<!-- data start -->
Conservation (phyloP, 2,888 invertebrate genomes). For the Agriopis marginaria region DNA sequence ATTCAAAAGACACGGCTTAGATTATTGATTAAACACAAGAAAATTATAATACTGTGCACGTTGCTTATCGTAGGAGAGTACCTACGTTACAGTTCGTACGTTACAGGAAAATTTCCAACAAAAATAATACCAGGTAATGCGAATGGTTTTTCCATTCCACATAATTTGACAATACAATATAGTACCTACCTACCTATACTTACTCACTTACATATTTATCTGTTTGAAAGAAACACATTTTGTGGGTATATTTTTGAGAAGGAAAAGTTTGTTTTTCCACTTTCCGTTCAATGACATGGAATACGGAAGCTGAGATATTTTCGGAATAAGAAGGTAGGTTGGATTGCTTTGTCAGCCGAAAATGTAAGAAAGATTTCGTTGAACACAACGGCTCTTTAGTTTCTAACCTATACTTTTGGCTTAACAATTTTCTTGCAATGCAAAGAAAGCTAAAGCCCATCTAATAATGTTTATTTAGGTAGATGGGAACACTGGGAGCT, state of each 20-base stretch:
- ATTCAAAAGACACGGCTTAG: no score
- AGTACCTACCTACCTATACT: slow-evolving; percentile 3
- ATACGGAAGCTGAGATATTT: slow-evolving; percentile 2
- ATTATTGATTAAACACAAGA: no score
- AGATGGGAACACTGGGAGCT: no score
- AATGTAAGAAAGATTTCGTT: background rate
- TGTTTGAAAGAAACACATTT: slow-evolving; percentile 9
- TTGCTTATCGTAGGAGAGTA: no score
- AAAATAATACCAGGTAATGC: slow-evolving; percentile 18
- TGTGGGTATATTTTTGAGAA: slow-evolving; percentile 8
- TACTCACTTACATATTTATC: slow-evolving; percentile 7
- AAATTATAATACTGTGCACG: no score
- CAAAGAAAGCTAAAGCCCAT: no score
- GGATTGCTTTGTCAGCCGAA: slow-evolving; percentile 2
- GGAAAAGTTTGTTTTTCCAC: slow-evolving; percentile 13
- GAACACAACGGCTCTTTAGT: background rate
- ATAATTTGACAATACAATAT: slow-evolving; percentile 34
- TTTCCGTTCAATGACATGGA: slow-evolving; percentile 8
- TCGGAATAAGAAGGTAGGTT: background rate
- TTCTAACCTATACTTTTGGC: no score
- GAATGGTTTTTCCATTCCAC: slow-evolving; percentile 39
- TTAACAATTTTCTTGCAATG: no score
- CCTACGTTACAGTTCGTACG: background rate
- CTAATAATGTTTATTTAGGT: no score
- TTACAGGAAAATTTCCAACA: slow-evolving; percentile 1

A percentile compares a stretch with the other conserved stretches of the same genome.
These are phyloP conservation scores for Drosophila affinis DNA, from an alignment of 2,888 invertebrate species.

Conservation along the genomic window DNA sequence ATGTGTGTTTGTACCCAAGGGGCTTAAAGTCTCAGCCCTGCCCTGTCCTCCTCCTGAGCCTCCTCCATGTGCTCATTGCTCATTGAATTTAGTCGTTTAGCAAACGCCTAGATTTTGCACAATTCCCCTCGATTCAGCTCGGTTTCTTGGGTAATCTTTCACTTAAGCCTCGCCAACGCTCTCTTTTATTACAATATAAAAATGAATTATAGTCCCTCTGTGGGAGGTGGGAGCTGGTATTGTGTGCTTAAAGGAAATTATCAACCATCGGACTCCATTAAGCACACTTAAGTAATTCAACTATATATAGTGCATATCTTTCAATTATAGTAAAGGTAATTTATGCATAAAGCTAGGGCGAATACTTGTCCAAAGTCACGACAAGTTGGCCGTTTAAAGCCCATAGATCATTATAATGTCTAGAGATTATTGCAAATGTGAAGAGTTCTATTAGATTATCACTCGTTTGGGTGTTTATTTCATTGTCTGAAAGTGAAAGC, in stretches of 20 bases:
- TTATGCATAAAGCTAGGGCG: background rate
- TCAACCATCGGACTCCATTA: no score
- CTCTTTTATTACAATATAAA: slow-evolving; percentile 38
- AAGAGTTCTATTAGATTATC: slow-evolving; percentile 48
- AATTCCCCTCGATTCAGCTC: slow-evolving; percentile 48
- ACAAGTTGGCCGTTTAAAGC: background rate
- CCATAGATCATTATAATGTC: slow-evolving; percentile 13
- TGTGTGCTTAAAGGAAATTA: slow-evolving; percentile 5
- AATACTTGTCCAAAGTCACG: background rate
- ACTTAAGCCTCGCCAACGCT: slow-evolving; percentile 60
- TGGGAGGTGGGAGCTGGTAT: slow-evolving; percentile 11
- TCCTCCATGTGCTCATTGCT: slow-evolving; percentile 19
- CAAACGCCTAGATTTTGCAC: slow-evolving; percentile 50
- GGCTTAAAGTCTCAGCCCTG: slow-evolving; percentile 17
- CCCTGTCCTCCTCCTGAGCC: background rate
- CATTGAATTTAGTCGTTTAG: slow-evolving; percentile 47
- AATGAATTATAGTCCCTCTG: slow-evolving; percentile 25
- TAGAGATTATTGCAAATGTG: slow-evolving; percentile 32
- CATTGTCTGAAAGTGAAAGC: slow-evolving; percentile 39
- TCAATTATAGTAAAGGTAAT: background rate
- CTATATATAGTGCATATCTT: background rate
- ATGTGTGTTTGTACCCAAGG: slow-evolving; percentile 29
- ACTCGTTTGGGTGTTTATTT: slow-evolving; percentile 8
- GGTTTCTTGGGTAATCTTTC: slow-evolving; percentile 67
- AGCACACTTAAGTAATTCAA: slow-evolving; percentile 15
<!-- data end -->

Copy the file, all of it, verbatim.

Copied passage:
Conservation (phyloP, 2,888 invertebrate genomes). For the Agriopis marginaria region DNA sequence ATTCAAAAGACACGGCTTAGATTATTGATTAAACACAAGAAAATTATAATACTGTGCACGTTGCTTATCGTAGGAGAGTACCTACGTTACAGTTCGTACGTTACAGGAAAATTTCCAACAAAAATAATACCAGGTAATGCGAATGGTTTTTCCATTCCACATAATTTGACAATACAATATAGTACCTACCTACCTATACTTACTCACTTACATATTTATCTGTTTGAAAGAAACACATTTTGTGGGTATATTTTTGAGAAGGAAAAGTTTGTTTTTCCACTTTCCGTTCAATGACATGGAATACGGAAGCTGAGATATTTTCGGAATAAGAAGGTAGGTTGGATTGCTTTGTCAGCCGAAAATGTAAGAAAGATTTCGTTGAACACAACGGCTCTTTAGTTTCTAACCTATACTTTTGGCTTAACAATTTTCTTGCAATGCAAAGAAAGCTAAAGCCCATCTAATAATGTTTATTTAGGTAGATGGGAACACTGGGAGCT, state of each 20-base stretch:
- ATTCAAAAGACACGGCTTAG: no score
- AGTACCTACCTACCTATACT: slow-evolving; percentile 3
- ATACGGAAGCTGAGATATTT: slow-evolving; percentile 2
- ATTATTGATTAAACACAAGA: no score
- AGATGGGAACACTGGGAGCT: no score
- AATGTAAGAAAGATTTCGTT: background rate
- TGTTTGAAAGAAACACATTT: slow-evolving; percentile 9
- TTGCTTATCGTAGGAGAGTA: no score
- AAAATAATACCAGGTAATGC: slow-evolving; percentile 18
- TGTGGGTATATTTTTGAGAA: slow-evolving; percentile 8
- TACTCACTTACATATTTATC: slow-evolving; percentile 7
- AAATTATAATACTGTGCACG: no score
- CAAAGAAAGCTAAAGCCCAT: no score
- GGATTGCTTTGTCAGCCGAA: slow-evolving; percentile 2
- GGAAAAGTTTGTTTTTCCAC: slow-evolving; percentile 13
- GAACACAACGGCTCTTTAGT: background rate
- ATAATTTGACAATACAATAT: slow-evolving; percentile 34
- TTTCCGTTCAATGACATGGA: slow-evolving; percentile 8
- TCGGAATAAGAAGGTAGGTT: background rate
- TTCTAACCTATACTTTTGGC: no score
- GAATGGTTTTTCCATTCCAC: slow-evolving; percentile 39
- TTAACAATTTTCTTGCAATG: no score
- CCTACGTTACAGTTCGTACG: background rate
- CTAATAATGTTTATTTAGGT: no score
- TTACAGGAAAATTTCCAACA: slow-evolving; percentile 1

A percentile compares a stretch with the other conserved stretches of the same genome.
These are phyloP conservation scores for Drosophila affinis DNA, from an alignment of 2,888 invertebrate species.

Conservation along the genomic window DNA sequence ATGTGTGTTTGTACCCAAGGGGCTTAAAGTCTCAGCCCTGCCCTGTCCTCCTCCTGAGCCTCCTCCATGTGCTCATTGCTCATTGAATTTAGTCGTTTAGCAAACGCCTAGATTTTGCACAATTCCCCTCGATTCAGCTCGGTTTCTTGGGTAATCTTTCACTTAAGCCTCGCCAACGCTCTCTTTTATTACAATATAAAAATGAATTATAGTCCCTCTGTGGGAGGTGGGAGCTGGTATTGTGTGCTTAAAGGAAATTATCAACCATCGGACTCCATTAAGCACACTTAAGTAATTCAACTATATATAGTGCATATCTTTCAATTATAGTAAAGGTAATTTATGCATAAAGCTAGGGCGAATACTTGTCCAAAGTCACGACAAGTTGGCCGTTTAAAGCCCATAGATCATTATAATGTCTAGAGATTATTGCAAATGTGAAGAGTTCTATTAGATTATCACTCGTTTGGGTGTTTATTTCATTGTCTGAAAGTGAAAGC, in stretches of 20 bases:
- TTATGCATAAAGCTAGGGCG: background rate
- TCAACCATCGGACTCCATTA: no score
- CTCTTTTATTACAATATAAA: slow-evolving; percentile 38
- AAGAGTTCTATTAGATTATC: slow-evolving; percentile 48
- AATTCCCCTCGATTCAGCTC: slow-evolving; percentile 48
- ACAAGTTGGCCGTTTAAAGC: background rate
- CCATAGATCATTATAATGTC: slow-evolving; percentile 13
- TGTGTGCTTAAAGGAAATTA: slow-evolving; percentile 5
- AATACTTGTCCAAAGTCACG: background rate
- ACTTAAGCCTCGCCAACGCT: slow-evolving; percentile 60
- TGGGAGGTGGGAGCTGGTAT: slow-evolving; percentile 11
- TCCTCCATGTGCTCATTGCT: slow-evolving; percentile 19
- CAAACGCCTAGATTTTGCAC: slow-evolving; percentile 50
- GGCTTAAAGTCTCAGCCCTG: slow-evolving; percentile 17
- CCCTGTCCTCCTCCTGAGCC: background rate
- CATTGAATTTAGTCGTTTAG: slow-evolving; percentile 47
- AATGAATTATAGTCCCTCTG: slow-evolving; percentile 25
- TAGAGATTATTGCAAATGTG: slow-evolving; percentile 32
- CATTGTCTGAAAGTGAAAGC: slow-evolving; percentile 39
- TCAATTATAGTAAAGGTAAT: background rate
- CTATATATAGTGCATATCTT: background rate
- ATGTGTGTTTGTACCCAAGG: slow-evolving; percentile 29
- ACTCGTTTGGGTGTTTATTT: slow-evolving; percentile 8
- GGTTTCTTGGGTAATCTTTC: slow-evolving; percentile 67
- AGCACACTTAAGTAATTCAA: slow-evolving; percentile 15